Bilateral pact expected to support tens of thousands of U.S. jobs to take effect March 15
United States Trade Representative Ron Kirk announced that the U.S.-Korea trade agreement will enter into force – that is, take effect – on March 15, 2012. This announcement follows the completion over the President’s Day weekend of work by the United States and Korea to review each other’s laws and regulations related to the implementation of the agreement. The United States has exchanged diplomatic notes with Korea in which each side confirmed that they had completed their applicable legal requirements and procedures for the agreement’s entry into force.
“In a few short weeks, the promise of the U.S.-Korea trade agreement – including tens of thousands of export-supported jobs with better wages – will start to come home for American businesses and working families,” said Ambassador Kirk. “President Obama insisted that we get this agreement right by forging a better deal that led to strong bipartisan support in both houses of Congress. Entry into force of this agreement will open up Korea’s $1 trillion economy for America’s workers, businesses, farmers, and ranchers while also strengthening our economic partnership with a key Asia-Pacific ally.”
On March 15, almost 80 percent of U.S. exports of industrial products to Korea will become duty-free, including aerospace equipment, agricultural equipment, auto parts, building products, chemicals, consumer goods, electrical equipment, environmental goods, all footwear and travel goods, paper products, scientific equipment and shipping and transportation equipment.
Also on March 15, almost two-thirds of U.S. exports of agricultural products to Korea will become duty-free, including wheat, corn, soybeans for crushing, whey for feed use, hides and skins, cotton, cherries, pistachios, almonds, orange juice, grape juice, and wine.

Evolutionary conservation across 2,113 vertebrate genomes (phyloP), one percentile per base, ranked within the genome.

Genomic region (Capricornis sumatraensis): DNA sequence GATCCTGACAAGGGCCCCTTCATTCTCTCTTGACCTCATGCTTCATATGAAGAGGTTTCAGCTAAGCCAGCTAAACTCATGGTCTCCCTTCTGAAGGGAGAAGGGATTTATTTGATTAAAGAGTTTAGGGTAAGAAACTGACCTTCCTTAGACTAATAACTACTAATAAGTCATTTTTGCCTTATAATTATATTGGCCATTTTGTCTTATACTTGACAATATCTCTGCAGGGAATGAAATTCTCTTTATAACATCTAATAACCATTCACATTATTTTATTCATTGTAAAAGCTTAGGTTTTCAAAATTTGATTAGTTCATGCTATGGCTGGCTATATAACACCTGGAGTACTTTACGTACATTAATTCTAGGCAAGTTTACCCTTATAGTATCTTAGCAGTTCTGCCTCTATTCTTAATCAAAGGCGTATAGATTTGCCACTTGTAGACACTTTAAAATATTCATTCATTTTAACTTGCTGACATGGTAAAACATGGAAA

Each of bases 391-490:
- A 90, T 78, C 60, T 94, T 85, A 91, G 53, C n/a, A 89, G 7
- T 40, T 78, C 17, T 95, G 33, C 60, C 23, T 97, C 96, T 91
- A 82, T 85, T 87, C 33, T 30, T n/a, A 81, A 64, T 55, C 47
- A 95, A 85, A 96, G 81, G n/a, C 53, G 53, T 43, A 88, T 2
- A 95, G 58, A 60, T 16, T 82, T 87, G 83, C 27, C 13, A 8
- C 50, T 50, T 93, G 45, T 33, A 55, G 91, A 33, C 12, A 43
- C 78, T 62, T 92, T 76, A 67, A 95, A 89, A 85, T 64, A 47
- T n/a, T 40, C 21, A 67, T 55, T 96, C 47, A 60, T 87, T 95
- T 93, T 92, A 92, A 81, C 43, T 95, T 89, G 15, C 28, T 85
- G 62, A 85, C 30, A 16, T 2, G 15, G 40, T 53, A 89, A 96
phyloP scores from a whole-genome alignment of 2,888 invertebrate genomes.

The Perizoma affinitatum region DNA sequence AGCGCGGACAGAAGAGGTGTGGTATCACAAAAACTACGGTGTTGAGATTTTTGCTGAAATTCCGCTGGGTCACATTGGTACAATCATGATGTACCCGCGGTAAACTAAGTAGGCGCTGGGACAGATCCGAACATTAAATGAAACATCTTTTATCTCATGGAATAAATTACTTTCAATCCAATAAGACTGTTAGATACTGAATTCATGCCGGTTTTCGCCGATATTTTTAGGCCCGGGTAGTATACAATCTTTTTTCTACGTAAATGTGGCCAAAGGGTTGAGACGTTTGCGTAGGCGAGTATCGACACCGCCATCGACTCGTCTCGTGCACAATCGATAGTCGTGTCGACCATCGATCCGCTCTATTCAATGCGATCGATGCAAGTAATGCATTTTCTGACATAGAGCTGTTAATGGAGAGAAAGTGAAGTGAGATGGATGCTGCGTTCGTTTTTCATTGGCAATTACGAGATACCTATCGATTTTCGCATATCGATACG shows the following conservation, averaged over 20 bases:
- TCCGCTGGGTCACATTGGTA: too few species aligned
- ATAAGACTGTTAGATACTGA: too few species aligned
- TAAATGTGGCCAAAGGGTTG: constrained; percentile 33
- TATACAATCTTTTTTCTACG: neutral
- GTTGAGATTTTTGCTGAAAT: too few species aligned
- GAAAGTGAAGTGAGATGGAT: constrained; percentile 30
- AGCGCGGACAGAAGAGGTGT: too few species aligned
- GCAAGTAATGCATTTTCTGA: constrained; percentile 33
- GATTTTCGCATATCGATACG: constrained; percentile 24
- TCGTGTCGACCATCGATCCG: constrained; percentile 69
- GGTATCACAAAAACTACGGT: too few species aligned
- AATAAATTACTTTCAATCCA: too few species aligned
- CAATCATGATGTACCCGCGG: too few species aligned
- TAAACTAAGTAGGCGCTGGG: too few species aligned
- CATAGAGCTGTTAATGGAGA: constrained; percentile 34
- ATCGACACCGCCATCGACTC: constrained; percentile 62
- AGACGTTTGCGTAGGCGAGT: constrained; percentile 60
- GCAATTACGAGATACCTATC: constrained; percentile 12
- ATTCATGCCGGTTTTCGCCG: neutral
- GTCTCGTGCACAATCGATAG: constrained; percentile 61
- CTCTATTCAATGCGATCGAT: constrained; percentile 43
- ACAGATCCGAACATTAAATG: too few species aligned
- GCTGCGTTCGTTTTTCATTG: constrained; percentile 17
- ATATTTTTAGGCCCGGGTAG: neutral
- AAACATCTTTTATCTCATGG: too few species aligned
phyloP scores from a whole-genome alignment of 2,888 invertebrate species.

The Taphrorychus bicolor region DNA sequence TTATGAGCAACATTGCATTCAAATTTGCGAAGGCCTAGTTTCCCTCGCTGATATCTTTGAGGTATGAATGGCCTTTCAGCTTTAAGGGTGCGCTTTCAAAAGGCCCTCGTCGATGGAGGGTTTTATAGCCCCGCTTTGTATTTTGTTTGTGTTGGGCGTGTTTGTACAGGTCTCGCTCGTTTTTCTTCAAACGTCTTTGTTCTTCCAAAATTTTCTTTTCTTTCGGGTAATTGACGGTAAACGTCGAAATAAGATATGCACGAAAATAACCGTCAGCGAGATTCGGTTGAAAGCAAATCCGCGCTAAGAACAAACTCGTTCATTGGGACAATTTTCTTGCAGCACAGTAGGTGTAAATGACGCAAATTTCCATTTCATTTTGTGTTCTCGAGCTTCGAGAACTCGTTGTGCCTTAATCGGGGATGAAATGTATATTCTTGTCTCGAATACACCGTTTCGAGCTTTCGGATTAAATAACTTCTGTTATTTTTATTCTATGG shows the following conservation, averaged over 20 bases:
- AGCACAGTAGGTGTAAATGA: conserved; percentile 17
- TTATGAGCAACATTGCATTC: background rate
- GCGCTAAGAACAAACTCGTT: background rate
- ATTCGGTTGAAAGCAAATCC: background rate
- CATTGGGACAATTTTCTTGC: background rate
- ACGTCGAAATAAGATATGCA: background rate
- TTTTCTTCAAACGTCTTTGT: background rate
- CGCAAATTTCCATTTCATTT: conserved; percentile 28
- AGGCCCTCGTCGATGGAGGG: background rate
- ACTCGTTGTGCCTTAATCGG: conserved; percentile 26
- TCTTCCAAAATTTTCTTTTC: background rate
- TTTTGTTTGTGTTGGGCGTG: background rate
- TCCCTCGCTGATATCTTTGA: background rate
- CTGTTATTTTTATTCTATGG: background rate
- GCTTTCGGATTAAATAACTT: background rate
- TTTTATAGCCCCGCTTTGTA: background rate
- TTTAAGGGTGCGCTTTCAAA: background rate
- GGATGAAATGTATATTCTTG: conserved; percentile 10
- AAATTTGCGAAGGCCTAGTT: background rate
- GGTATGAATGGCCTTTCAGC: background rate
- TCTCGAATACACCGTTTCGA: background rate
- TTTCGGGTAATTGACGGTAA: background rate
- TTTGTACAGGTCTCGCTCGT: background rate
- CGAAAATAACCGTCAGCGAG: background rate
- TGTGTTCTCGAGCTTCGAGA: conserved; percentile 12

The agreement also includes a number of significant commitments related to non-tariff measures that will also come into force on March 15, including obligations related to motor vehicle safety and environmental standards, enhanced regulatory transparency, standard-setting, technology neutrality, and customs administration. Strengthened protections for intellectual property rights benefiting American creators and innovators will also come into force on that day. Finally, commitments opening up Korea’s $580 billion services market will also be in effect beginning March 15.
These commitments are backed by the agreement’s strong enforcement provisions, which will enable the United States to hold Korea to its promises under the pact.
The U.S. - Korea trade agreement is an integral part of the President’s efforts to increase opportunities for U.S. businesses, farmers, ranchers, and workers through improved access for their products and services in foreign markets, and supports the President’s National Export Initiative goal of doubling of U.S. exports in 5 years. The agreement will promote the further integration of the U.S. and Korean economies and enhance the competitiveness of U.S. businesses in the world’s 12th largest economy.
In December 2010, President Obama announced the successful resolution of outstanding issues with the U.S.-Korea trade agreement, setting the stage for the ratification of an agreement estimated to support 70,000 American jobs from increased goods exports alone, with additional jobs potential from the further opening of Korea’s large services market to American firms, and other measures.
The U.S.-Korea trade agreement’s implementing bill, approved by Congress in October 2011, authorizes the President to exchange notes with Korea providing for the entry into force at such time as the President determines that Korea has taken measures necessary to comply with provisions of the agreement that are to take effect on the date of the entry into force.